I have been playing around with the
scc utility, which in addition to
counting lines of code and complexity within a project, also provides estimates
of the development cost of a project. And so, of course, I am going to use
this as an opportunity to be a little provocative about data sharing (you’ll see
why in a minute).
I used the main Julia packages in which the lab played an active development role over the last five years, and the results (in USD) are in the table below:
That’s correct! The package development activities of the lab are worth about five hundred thousands double double (L) at Tim Hortons, or about 1% of Canada’s daily Timmies’ intake.
For the last few years, I have been trying to make the point that treating data and code differently when it comes to sharing is hypocritical, and belies an idea of ecology where the labor from field work is privatized, but the labor from tool building is distributed (and indeed, expected). The usual argument I hear in support to this position is: data collection is expensive.
This is correct.
But as the table above shows, so is software development. And a moderately complex piece of code can represent a 100k gift to the community.
The differences between data sharing and software releases are two-fold.
First, software development has far less funding support. Looking back at old grant applications (and a number of these packages were developed outside of grant applications), I could only track 33k worth of money that was earmarked for things listed in this table. I understand that it’s no possible to go collect data for free - but the costs of software development are so well hidden that we expect the tools to materialize of their own and be accessible to all.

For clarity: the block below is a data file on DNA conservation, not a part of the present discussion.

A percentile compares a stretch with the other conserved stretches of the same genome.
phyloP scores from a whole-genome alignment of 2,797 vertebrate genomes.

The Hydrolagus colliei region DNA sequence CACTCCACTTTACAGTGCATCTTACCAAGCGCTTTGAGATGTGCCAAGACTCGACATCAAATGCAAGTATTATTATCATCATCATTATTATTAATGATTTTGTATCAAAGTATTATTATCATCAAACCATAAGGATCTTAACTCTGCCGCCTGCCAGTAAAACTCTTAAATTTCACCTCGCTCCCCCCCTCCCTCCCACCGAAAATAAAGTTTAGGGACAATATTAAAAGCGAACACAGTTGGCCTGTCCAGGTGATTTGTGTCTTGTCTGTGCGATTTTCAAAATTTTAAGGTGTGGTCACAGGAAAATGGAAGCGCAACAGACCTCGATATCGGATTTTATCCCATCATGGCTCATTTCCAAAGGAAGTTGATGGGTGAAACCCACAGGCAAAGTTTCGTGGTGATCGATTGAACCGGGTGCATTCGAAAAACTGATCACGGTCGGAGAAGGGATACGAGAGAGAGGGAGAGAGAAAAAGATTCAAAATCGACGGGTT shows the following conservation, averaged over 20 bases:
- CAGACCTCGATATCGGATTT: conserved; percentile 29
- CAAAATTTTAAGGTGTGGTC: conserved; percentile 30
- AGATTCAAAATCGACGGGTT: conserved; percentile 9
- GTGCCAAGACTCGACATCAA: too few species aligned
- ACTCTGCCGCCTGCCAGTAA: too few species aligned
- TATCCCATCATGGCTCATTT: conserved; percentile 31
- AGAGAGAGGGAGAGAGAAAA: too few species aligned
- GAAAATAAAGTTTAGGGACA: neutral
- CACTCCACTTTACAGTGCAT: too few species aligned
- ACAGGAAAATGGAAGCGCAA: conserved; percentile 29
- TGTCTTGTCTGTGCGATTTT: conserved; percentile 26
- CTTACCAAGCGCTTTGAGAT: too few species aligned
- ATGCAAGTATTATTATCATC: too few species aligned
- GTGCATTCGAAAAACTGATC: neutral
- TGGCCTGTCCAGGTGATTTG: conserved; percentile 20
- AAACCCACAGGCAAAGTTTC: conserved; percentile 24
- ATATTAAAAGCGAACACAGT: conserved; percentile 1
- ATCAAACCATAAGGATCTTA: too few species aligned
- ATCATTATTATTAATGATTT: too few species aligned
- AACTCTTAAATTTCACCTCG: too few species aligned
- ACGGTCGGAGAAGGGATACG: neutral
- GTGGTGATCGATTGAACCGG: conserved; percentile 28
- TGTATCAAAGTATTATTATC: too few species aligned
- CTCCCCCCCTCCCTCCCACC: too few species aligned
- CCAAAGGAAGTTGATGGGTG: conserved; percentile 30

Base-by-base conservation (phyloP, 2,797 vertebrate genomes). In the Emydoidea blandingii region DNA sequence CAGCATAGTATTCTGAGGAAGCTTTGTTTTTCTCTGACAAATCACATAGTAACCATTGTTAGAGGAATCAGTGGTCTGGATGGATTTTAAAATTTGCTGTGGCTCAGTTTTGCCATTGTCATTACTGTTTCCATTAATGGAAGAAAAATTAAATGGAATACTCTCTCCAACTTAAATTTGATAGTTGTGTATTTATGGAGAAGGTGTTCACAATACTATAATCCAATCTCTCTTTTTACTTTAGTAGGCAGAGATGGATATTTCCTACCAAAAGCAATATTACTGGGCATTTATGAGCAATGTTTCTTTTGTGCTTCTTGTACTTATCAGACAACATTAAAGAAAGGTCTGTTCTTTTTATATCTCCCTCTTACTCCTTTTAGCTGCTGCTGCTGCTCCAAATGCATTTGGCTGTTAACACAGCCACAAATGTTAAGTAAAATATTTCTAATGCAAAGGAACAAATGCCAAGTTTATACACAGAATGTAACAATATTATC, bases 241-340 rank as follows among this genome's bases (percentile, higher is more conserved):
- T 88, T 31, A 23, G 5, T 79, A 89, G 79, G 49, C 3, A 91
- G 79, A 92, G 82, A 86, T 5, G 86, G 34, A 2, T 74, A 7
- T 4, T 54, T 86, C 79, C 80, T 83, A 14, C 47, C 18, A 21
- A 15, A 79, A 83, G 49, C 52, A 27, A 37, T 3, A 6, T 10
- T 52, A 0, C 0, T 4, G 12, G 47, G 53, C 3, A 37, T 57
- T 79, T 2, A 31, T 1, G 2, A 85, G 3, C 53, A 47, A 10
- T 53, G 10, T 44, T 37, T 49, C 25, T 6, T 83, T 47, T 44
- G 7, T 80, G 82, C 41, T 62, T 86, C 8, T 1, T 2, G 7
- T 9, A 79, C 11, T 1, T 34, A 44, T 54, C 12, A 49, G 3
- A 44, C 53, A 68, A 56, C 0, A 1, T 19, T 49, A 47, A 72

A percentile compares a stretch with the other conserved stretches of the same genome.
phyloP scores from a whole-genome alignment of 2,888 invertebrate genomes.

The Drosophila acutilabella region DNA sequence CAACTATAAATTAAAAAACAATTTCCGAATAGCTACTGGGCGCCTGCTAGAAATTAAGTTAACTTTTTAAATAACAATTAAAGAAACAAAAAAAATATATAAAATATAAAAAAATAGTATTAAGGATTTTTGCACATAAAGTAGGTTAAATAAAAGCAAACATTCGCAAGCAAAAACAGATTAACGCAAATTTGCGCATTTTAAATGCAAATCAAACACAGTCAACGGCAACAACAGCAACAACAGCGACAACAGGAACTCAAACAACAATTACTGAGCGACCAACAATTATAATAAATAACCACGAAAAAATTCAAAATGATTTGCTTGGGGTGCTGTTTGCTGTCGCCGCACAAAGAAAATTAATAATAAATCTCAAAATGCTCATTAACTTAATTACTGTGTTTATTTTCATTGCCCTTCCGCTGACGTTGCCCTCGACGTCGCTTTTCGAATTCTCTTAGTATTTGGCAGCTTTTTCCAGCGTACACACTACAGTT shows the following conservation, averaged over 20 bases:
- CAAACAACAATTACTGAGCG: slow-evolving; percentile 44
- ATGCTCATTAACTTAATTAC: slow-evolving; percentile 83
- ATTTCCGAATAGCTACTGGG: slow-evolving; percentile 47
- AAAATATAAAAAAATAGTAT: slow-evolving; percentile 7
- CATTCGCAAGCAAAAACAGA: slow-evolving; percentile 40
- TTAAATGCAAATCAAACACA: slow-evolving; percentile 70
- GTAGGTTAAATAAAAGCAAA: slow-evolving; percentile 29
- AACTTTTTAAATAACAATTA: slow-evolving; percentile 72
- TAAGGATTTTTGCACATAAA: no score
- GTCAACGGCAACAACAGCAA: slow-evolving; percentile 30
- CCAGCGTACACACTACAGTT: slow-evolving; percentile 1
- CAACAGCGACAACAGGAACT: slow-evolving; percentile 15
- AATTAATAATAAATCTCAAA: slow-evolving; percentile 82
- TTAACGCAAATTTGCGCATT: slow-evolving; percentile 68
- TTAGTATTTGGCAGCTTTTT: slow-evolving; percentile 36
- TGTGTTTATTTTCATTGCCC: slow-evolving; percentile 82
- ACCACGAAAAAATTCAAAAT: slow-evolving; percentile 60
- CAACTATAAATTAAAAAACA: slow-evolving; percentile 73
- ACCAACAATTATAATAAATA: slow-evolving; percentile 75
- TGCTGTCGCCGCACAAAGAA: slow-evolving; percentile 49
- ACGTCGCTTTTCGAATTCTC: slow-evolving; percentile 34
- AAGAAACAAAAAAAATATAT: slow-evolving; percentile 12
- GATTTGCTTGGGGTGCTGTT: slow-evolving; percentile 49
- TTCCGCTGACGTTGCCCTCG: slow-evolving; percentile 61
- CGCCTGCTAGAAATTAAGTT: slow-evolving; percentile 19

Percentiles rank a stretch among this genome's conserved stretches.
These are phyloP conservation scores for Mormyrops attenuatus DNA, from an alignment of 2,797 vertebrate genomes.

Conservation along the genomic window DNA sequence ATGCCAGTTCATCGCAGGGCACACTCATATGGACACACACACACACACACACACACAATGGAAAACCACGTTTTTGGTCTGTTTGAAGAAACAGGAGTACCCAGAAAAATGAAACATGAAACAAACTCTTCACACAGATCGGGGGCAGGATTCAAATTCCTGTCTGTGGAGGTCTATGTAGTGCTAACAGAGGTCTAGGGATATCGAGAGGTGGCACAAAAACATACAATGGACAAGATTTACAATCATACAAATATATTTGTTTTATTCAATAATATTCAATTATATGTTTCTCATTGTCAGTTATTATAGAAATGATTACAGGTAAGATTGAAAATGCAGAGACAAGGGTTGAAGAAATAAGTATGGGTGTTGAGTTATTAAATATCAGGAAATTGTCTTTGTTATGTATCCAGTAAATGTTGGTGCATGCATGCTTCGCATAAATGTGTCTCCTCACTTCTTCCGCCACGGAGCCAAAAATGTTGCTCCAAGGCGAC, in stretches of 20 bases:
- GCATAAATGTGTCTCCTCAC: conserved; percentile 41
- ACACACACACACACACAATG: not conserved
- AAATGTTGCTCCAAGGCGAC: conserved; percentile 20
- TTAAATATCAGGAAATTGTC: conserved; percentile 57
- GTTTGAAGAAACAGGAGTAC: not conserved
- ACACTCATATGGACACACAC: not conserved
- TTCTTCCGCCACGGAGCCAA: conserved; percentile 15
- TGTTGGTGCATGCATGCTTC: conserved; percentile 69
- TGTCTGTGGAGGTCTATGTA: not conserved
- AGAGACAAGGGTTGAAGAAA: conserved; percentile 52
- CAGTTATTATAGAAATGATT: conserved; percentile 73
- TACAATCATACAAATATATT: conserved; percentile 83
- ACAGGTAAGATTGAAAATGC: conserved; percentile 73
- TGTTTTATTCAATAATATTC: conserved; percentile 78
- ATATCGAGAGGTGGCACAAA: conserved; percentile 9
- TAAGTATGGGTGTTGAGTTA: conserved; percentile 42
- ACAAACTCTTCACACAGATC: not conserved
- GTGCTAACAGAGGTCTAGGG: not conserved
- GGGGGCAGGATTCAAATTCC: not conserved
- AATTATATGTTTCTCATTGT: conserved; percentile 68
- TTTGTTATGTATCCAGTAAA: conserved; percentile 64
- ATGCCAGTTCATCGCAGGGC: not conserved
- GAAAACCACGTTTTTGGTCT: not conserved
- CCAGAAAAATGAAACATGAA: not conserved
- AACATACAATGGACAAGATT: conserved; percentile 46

Second, software development enables a lot of research. None of the entries in the table are code that was written for a single project, never to be re-used. They may originate in a project, but they solve general problems. This is, indeed, the underlying philosophy of developing packages: we want them to be freely accessible, so our colleagues do not need to reinvent the wheel.
This brings me to my final point: software costs money. The FOSS software people use in the analysis of data they will never make public is only free in the sense that no one had to pay to use it. But we can go ahead with a little valuation exercise (which I do not think is especially relevant as “cost” is different from “value” or “worth”) to show that free as it may be, it is not cheap.
And so maybe, just maybe, we (as a community) could start under-valuing its development so much.